In my young adult adventure story, Central Park Story, I have my main character, Christopher Middleton, echo these same sentiments of forgiveness and charity after being faced with a similarly unavoidable conflict.

Bergdorf Goodman: Not Your Typical Department Store

Bergdorf_Goodman

Bergdorf Goodman, at 58th Street and Fifth…talk about location!

Situated at 58th Street and Fifth just opposite Central Park, Bergdorf Goodman is about as iconic a store as you could imagine.

Just prior to the purchase of the property by Mr. Goodman, it was the Cornelius Vanderbilt estate, whose massive gate now graces the entrance to the Conservatory Garden at 106th Street.

bergdorf_goodman_window_display

A typically modest window display at Bergdorf’s

So many references in films have been made to this famous store, they could probably be turned into a movie themselves.

For that reason, as well as the fact that it is located a block from Central Park, I make it a preferred shopping oasis for Ashley Ferguson, one of the main characters in my young adult adventure series, Central Park Story.

 

Famous Revolutionary War Uniforms

georgewashingtonuniform

General Washington’s uniform. Size 60 long perhaps?

In my young adult adventure series, Central Park Story, Christopher Middleton, the main character, introduces some revolutionary ideas into his new school.

Picking up on the idea, his clothes-minded girlfriend decides to design a uniform that he can wear. Naturally, she turns to General George Washington for inspiration.

As you can see from the picture on the right, Washington’s uniform is a far cry from the uniforms of revolutionaries like Lenin or Mao!

Mixing Potassium Permanganate and Ethanol…Better Think Twice!

As Christopher Middleton’s chemistry teacher learns in my young adult adventure series, Central Park Story, it’s probably best not to mix potassium permanganate and ethanol or you might experience the following:

 

European Parks vs. Central Park . . . A World Apart!

Hyde Park

Hyde Park in London, though still on the regal side, comes closer to what Olmsted had in mind for Central Park than its other European counterparts.

European parks had their not-so-humble origins as playgrounds for royalty. Olmsted visited many of these parks on his overseas tours and took voluminous notes of what he saw. Much of what he saw he tried to avoid in his design of Central Park.

Rather than massive fountains, overbearing statues, and cleverly manicured gardens, he and his partner, Calvert Vaux, allowed for only one simple, but beautiful, fountain, one beautiful but elegant statue (the Angel of the Waters on the Terrace) and zero manicured gardens (the Conservatory Garden at 106th Street was only added after Olmsted and Vaux had passed on).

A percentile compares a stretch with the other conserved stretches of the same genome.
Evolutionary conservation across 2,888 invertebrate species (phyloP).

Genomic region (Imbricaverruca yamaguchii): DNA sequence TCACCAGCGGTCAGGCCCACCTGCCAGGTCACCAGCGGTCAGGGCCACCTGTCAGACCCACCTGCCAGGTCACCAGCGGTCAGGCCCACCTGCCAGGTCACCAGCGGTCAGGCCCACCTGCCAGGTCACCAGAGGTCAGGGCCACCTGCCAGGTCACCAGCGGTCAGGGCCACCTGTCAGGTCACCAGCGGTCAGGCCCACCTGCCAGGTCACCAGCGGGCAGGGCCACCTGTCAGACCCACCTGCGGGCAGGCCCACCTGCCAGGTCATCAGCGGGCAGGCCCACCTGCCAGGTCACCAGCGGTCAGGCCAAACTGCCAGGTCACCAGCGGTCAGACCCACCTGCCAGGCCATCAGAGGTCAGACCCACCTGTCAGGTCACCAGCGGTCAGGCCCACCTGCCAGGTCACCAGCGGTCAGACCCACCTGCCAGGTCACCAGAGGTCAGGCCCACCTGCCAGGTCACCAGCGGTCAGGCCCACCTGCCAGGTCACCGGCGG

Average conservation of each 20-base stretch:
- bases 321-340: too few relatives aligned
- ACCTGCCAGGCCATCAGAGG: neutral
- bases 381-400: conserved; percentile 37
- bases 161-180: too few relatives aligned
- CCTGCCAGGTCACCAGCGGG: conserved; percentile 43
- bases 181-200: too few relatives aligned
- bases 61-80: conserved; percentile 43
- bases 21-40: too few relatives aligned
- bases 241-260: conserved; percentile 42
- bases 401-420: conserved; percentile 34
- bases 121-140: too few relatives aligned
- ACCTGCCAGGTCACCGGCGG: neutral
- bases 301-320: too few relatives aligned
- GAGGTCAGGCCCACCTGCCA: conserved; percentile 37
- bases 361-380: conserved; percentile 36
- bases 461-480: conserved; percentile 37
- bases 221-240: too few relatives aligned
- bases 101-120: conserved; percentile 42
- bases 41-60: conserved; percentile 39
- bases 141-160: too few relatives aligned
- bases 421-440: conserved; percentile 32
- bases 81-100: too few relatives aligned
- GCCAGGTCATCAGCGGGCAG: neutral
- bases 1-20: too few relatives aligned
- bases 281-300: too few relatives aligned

The result was a striking degree of relaxed elegance through naturalistic beauty and simplicity. Their goal throughout was to let nature be the central focus. After all, wasn’t it nature and our natural resources that made our country stand out from its European counterparts?

Throughout my young adult adventure series, Central Park Story, I have tried to underline the unique vision that Olmsted and Vaux brought to the idea of a public park.

the Jardin du Luxembourg

..like the Jardin du Luxembourg in Paris.

 

Olmsted and Vaux’s Three Separate Ways: Their Greatest Innovation

Arch at 110th Street.

An arch at 110th Street that allows cars (or carriages) to pass over pedestrians

Probably the most influential innovation in the Central Park design was the “separate circulation” system for pedestrians, horseback riders, and carriages along with the sunken traverse roadways that allowed commercial traffic to pass to the other side of the city unnoticed.

The overpasses along the traverses allowed visitors to walk from south to north end of the park without being aware of the traffic that made its way from east to west, while the three separate circulation systems allowed visitors to pass one another without getting in each others way. This allowed one and all to spend their time enjoying the serenity and beauty of nature which was the sole purpose of creating the park in the first place.

Gothic Bridge

…and another next to the reservoir that allows pedestrians to cross over horses

Calvert Vaux designed 36 unique bridges and arches, no two alike, that would allow this clever circulation system to work.

He could have designed them according to the same basic template. Instead, he came up with an array of designs, from stone to iron, to massive boulders, that boggle the imagination.

Try coming up with 36 unique designs for bridges yourself, and you will see what a genius he was.

Emerson’s ‘Nature’ and it’s Subtle Influence on Central Park

emerson

Ralph Waldo Emerson, the inspiration behind Transcendentalism
in the US.

“Nature” is an essay by Ralph Waldo Emerson, published in 1836. In it, Emerson put forth the foundation of Transcendentalism, which suggests that the divine, or God, suffuses nature, and that reality can only be understood by studying nature.

Emerson explains that to experience the “wholeness” with nature for which mankind is naturally suited, we must be separate ourselves from the flaws and distractions imposed on us by society. He believed that solitude is the single most important mechanism through which we can fully engage with the world of nature.

Whether Olmsted ever read “Nature” is impossible to know (Olmsted’s education was sporadic and piecemeal, at best), but his design of Central Park certainly acts as a living illustration of Emerson’s philosophy of Transcendentalism.

Olmsted’s goal was to suffuse nature back into the soul of each visitor to the park by creating a sense of nature’s wholeness that was completely separate from the distractions of the surrounding city. He did so by creating inspiring vista after inspiring vista, as if one were walking down a gallery of paintings, until one made contact with the inner genius of nature herself.

If Emerson brought the philosophy of Transcendentalism to the intellectual world of his day, it is fair to say that Olmsted brought it to the urban world.

In my own, lesser way, I try to bring it to the world of teenagers in my young adult adventure series, Central Park Story.